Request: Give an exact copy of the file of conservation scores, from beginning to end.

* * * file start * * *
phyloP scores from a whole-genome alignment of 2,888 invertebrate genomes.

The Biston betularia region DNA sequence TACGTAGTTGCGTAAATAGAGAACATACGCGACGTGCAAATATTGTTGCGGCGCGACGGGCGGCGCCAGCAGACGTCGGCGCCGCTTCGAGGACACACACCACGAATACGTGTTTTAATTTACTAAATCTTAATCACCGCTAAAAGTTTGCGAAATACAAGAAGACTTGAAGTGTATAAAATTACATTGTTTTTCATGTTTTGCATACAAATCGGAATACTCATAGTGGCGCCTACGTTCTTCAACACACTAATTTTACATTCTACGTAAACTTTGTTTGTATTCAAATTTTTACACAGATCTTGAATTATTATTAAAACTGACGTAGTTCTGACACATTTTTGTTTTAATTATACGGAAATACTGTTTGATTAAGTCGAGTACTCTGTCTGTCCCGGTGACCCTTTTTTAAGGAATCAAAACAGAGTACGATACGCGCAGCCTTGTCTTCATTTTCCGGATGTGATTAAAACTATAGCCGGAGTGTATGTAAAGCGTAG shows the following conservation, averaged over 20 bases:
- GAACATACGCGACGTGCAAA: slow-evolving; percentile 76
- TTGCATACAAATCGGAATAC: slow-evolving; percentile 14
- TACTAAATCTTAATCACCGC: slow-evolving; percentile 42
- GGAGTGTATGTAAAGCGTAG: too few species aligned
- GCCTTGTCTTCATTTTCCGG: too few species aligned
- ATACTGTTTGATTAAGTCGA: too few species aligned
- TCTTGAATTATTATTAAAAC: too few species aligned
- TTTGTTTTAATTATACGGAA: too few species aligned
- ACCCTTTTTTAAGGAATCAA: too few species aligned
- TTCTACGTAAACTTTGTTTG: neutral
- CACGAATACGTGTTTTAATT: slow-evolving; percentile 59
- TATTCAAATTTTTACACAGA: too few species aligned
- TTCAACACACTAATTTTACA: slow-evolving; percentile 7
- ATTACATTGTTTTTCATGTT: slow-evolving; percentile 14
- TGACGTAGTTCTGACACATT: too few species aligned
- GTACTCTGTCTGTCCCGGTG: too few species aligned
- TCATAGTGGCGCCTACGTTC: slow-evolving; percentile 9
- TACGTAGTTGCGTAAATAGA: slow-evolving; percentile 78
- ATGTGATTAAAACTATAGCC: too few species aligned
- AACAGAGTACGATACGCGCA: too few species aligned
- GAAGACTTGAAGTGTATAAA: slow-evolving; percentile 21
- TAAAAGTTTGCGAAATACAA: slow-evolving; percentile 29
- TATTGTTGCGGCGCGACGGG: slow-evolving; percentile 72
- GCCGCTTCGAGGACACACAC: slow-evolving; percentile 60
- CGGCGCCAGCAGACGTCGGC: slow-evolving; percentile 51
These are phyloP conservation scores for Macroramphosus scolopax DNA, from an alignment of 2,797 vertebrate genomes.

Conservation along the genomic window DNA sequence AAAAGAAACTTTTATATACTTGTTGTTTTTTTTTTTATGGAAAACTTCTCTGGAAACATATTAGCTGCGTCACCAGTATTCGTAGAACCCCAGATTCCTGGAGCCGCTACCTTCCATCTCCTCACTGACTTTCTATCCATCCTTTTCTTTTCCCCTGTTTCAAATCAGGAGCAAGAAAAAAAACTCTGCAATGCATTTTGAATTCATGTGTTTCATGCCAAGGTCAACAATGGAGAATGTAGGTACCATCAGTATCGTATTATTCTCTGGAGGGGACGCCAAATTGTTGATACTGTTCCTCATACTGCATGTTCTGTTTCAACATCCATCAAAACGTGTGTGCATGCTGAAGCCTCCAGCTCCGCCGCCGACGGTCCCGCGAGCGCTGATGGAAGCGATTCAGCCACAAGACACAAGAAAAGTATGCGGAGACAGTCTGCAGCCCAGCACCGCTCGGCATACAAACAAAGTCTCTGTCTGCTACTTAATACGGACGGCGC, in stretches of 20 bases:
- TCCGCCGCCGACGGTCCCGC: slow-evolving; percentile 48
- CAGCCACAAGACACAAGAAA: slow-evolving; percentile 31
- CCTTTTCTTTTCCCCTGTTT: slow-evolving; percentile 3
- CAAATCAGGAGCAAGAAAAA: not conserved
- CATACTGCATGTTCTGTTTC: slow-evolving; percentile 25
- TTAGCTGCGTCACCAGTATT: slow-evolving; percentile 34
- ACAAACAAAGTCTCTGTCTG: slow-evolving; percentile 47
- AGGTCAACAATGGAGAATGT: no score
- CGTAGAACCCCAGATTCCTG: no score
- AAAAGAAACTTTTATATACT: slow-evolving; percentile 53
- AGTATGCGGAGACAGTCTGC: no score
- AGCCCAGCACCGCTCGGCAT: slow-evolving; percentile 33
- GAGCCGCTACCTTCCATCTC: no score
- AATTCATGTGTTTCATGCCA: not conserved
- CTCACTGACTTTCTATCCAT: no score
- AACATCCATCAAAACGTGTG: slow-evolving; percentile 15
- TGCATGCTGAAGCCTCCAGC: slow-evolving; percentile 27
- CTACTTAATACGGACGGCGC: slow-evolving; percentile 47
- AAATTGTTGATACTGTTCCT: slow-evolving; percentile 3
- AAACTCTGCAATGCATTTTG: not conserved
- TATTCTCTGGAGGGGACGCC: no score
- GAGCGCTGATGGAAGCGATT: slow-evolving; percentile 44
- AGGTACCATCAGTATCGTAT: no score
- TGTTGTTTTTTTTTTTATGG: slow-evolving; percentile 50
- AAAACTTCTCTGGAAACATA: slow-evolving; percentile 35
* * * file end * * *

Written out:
phyloP scores from a whole-genome alignment of 2,888 invertebrate genomes.

The Biston betularia region DNA sequence TACGTAGTTGCGTAAATAGAGAACATACGCGACGTGCAAATATTGTTGCGGCGCGACGGGCGGCGCCAGCAGACGTCGGCGCCGCTTCGAGGACACACACCACGAATACGTGTTTTAATTTACTAAATCTTAATCACCGCTAAAAGTTTGCGAAATACAAGAAGACTTGAAGTGTATAAAATTACATTGTTTTTCATGTTTTGCATACAAATCGGAATACTCATAGTGGCGCCTACGTTCTTCAACACACTAATTTTACATTCTACGTAAACTTTGTTTGTATTCAAATTTTTACACAGATCTTGAATTATTATTAAAACTGACGTAGTTCTGACACATTTTTGTTTTAATTATACGGAAATACTGTTTGATTAAGTCGAGTACTCTGTCTGTCCCGGTGACCCTTTTTTAAGGAATCAAAACAGAGTACGATACGCGCAGCCTTGTCTTCATTTTCCGGATGTGATTAAAACTATAGCCGGAGTGTATGTAAAGCGTAG shows the following conservation, averaged over 20 bases:
- GAACATACGCGACGTGCAAA: slow-evolving; percentile 76
- TTGCATACAAATCGGAATAC: slow-evolving; percentile 14
- TACTAAATCTTAATCACCGC: slow-evolving; percentile 42
- GGAGTGTATGTAAAGCGTAG: too few species aligned
- GCCTTGTCTTCATTTTCCGG: too few species aligned
- ATACTGTTTGATTAAGTCGA: too few species aligned
- TCTTGAATTATTATTAAAAC: too few species aligned
- TTTGTTTTAATTATACGGAA: too few species aligned
- ACCCTTTTTTAAGGAATCAA: too few species aligned
- TTCTACGTAAACTTTGTTTG: neutral
- CACGAATACGTGTTTTAATT: slow-evolving; percentile 59
- TATTCAAATTTTTACACAGA: too few species aligned
- TTCAACACACTAATTTTACA: slow-evolving; percentile 7
- ATTACATTGTTTTTCATGTT: slow-evolving; percentile 14
- TGACGTAGTTCTGACACATT: too few species aligned
- GTACTCTGTCTGTCCCGGTG: too few species aligned
- TCATAGTGGCGCCTACGTTC: slow-evolving; percentile 9
- TACGTAGTTGCGTAAATAGA: slow-evolving; percentile 78
- ATGTGATTAAAACTATAGCC: too few species aligned
- AACAGAGTACGATACGCGCA: too few species aligned
- GAAGACTTGAAGTGTATAAA: slow-evolving; percentile 21
- TAAAAGTTTGCGAAATACAA: slow-evolving; percentile 29
- TATTGTTGCGGCGCGACGGG: slow-evolving; percentile 72
- GCCGCTTCGAGGACACACAC: slow-evolving; percentile 60
- CGGCGCCAGCAGACGTCGGC: slow-evolving; percentile 51
These are phyloP conservation scores for Macroramphosus scolopax DNA, from an alignment of 2,797 vertebrate genomes.

Conservation along the genomic window DNA sequence AAAAGAAACTTTTATATACTTGTTGTTTTTTTTTTTATGGAAAACTTCTCTGGAAACATATTAGCTGCGTCACCAGTATTCGTAGAACCCCAGATTCCTGGAGCCGCTACCTTCCATCTCCTCACTGACTTTCTATCCATCCTTTTCTTTTCCCCTGTTTCAAATCAGGAGCAAGAAAAAAAACTCTGCAATGCATTTTGAATTCATGTGTTTCATGCCAAGGTCAACAATGGAGAATGTAGGTACCATCAGTATCGTATTATTCTCTGGAGGGGACGCCAAATTGTTGATACTGTTCCTCATACTGCATGTTCTGTTTCAACATCCATCAAAACGTGTGTGCATGCTGAAGCCTCCAGCTCCGCCGCCGACGGTCCCGCGAGCGCTGATGGAAGCGATTCAGCCACAAGACACAAGAAAAGTATGCGGAGACAGTCTGCAGCCCAGCACCGCTCGGCATACAAACAAAGTCTCTGTCTGCTACTTAATACGGACGGCGC, in stretches of 20 bases:
- TCCGCCGCCGACGGTCCCGC: slow-evolving; percentile 48
- CAGCCACAAGACACAAGAAA: slow-evolving; percentile 31
- CCTTTTCTTTTCCCCTGTTT: slow-evolving; percentile 3
- CAAATCAGGAGCAAGAAAAA: not conserved
- CATACTGCATGTTCTGTTTC: slow-evolving; percentile 25
- TTAGCTGCGTCACCAGTATT: slow-evolving; percentile 34
- ACAAACAAAGTCTCTGTCTG: slow-evolving; percentile 47
- AGGTCAACAATGGAGAATGT: no score
- CGTAGAACCCCAGATTCCTG: no score
- AAAAGAAACTTTTATATACT: slow-evolving; percentile 53
- AGTATGCGGAGACAGTCTGC: no score
- AGCCCAGCACCGCTCGGCAT: slow-evolving; percentile 33
- GAGCCGCTACCTTCCATCTC: no score
- AATTCATGTGTTTCATGCCA: not conserved
- CTCACTGACTTTCTATCCAT: no score
- AACATCCATCAAAACGTGTG: slow-evolving; percentile 15
- TGCATGCTGAAGCCTCCAGC: slow-evolving; percentile 27
- CTACTTAATACGGACGGCGC: slow-evolving; percentile 47
- AAATTGTTGATACTGTTCCT: slow-evolving; percentile 3
- AAACTCTGCAATGCATTTTG: not conserved
- TATTCTCTGGAGGGGACGCC: no score
- GAGCGCTGATGGAAGCGATT: slow-evolving; percentile 44
- AGGTACCATCAGTATCGTAT: no score
- TGTTGTTTTTTTTTTTATGG: slow-evolving; percentile 50
- AAAACTTCTCTGGAAACATA: slow-evolving; percentile 35